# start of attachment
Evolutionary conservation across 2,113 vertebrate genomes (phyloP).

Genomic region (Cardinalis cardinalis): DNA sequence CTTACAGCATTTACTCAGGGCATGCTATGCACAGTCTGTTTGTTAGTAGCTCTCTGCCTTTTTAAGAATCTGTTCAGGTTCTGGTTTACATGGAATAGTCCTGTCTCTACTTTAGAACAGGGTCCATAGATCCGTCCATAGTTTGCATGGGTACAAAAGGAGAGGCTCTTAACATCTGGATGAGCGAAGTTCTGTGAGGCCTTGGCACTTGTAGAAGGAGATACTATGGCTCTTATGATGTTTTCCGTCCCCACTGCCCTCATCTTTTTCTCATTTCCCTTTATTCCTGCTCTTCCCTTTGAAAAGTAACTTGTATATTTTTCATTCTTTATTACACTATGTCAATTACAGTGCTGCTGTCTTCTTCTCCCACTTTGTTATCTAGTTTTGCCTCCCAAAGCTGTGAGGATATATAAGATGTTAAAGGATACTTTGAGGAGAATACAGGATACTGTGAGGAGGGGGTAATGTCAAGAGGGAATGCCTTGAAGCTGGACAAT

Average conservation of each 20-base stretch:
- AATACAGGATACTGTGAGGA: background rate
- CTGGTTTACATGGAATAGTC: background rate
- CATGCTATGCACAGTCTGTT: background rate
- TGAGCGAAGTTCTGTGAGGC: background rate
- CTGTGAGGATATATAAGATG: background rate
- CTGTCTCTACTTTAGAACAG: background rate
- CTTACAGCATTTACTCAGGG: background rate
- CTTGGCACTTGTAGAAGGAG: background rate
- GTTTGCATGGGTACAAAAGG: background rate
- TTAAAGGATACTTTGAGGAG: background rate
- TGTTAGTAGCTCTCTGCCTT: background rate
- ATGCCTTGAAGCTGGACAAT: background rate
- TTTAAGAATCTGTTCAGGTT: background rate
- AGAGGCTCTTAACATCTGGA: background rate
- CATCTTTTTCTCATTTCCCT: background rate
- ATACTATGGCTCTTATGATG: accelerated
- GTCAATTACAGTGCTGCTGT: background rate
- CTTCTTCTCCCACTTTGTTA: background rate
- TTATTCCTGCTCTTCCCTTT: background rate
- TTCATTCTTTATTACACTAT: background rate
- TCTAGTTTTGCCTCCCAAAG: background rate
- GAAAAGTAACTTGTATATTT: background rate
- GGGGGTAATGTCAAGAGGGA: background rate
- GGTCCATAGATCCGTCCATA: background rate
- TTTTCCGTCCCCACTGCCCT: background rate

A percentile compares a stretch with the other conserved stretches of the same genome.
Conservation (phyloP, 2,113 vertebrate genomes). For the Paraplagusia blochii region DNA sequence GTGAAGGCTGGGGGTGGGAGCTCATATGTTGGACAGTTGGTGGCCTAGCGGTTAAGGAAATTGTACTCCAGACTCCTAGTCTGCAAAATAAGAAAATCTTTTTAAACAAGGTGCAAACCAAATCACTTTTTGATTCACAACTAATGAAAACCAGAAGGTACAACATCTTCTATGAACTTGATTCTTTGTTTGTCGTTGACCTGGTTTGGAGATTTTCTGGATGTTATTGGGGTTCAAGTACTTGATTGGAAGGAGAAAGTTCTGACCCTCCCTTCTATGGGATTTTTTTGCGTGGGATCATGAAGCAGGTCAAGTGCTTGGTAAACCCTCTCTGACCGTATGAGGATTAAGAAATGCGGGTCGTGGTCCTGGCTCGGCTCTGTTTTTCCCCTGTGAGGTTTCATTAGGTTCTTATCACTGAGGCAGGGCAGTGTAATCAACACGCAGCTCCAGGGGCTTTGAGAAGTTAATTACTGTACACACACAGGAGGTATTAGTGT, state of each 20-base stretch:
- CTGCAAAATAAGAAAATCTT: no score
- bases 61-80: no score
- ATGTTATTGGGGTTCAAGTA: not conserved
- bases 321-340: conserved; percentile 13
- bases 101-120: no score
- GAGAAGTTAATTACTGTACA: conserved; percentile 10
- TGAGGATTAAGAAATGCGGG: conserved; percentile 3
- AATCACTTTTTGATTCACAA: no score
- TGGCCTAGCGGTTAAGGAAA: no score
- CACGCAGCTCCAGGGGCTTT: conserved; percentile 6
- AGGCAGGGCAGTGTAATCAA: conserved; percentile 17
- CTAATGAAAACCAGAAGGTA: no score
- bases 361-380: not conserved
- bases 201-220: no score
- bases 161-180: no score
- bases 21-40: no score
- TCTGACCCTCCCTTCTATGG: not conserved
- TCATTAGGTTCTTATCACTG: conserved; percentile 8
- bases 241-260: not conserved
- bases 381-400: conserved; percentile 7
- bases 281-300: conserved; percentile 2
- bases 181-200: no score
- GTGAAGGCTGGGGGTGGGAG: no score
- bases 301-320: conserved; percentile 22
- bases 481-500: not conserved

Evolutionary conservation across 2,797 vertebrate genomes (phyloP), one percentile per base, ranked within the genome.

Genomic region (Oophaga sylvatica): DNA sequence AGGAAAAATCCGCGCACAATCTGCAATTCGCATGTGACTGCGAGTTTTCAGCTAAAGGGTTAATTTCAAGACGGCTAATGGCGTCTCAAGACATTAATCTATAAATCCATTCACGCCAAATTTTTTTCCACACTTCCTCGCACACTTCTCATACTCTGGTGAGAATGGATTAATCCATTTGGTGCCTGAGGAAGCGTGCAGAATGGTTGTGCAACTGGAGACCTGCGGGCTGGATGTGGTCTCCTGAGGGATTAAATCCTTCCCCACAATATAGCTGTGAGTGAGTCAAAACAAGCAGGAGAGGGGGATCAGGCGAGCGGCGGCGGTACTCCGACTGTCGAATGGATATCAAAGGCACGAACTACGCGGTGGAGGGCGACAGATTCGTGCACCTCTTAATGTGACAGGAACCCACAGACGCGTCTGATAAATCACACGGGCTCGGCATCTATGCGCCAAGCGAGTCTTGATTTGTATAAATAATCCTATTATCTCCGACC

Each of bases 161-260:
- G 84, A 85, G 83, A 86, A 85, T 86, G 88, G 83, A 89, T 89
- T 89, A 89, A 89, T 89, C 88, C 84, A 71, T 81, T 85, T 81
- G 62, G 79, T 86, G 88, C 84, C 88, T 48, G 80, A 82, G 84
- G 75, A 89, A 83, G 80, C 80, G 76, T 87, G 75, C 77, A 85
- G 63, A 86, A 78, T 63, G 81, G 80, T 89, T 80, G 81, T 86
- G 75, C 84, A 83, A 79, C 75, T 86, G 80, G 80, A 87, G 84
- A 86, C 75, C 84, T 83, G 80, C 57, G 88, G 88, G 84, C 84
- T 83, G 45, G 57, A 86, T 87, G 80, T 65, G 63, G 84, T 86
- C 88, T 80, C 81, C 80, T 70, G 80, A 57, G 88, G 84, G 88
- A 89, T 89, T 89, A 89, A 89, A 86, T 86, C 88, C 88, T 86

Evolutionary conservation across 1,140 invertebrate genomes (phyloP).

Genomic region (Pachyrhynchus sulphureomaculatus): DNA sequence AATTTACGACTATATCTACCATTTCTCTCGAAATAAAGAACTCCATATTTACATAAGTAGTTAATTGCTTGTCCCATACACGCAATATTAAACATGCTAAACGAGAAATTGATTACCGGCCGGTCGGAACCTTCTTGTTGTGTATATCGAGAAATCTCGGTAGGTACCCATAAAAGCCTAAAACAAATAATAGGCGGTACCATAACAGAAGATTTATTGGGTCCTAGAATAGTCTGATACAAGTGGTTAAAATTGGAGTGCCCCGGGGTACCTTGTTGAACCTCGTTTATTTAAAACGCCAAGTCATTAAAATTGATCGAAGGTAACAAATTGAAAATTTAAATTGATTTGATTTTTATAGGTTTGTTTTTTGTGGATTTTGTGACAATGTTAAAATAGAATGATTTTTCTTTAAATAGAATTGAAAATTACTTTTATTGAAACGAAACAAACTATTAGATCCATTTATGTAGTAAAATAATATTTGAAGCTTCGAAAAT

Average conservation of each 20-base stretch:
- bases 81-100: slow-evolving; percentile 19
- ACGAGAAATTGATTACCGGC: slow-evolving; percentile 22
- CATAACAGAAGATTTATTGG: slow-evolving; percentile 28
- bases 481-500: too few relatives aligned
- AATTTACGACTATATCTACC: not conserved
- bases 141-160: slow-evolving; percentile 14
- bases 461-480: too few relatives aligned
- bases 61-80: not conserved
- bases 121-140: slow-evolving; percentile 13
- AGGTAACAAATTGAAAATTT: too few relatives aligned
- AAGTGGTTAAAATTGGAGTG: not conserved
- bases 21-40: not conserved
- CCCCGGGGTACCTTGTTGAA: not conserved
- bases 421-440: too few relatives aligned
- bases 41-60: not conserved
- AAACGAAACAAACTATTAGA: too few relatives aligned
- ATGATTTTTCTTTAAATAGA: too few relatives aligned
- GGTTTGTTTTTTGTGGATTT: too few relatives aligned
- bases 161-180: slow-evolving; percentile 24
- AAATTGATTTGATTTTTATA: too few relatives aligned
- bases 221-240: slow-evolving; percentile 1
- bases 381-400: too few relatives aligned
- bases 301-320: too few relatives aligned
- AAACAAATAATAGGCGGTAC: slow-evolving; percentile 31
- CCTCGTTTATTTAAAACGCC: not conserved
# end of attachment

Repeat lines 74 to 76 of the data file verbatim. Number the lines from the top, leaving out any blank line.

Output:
- CATAACAGAAGATTTATTGG: slow-evolving; percentile 28
- bases 481-500: too few relatives aligned
- AATTTACGACTATATCTACC: not conserved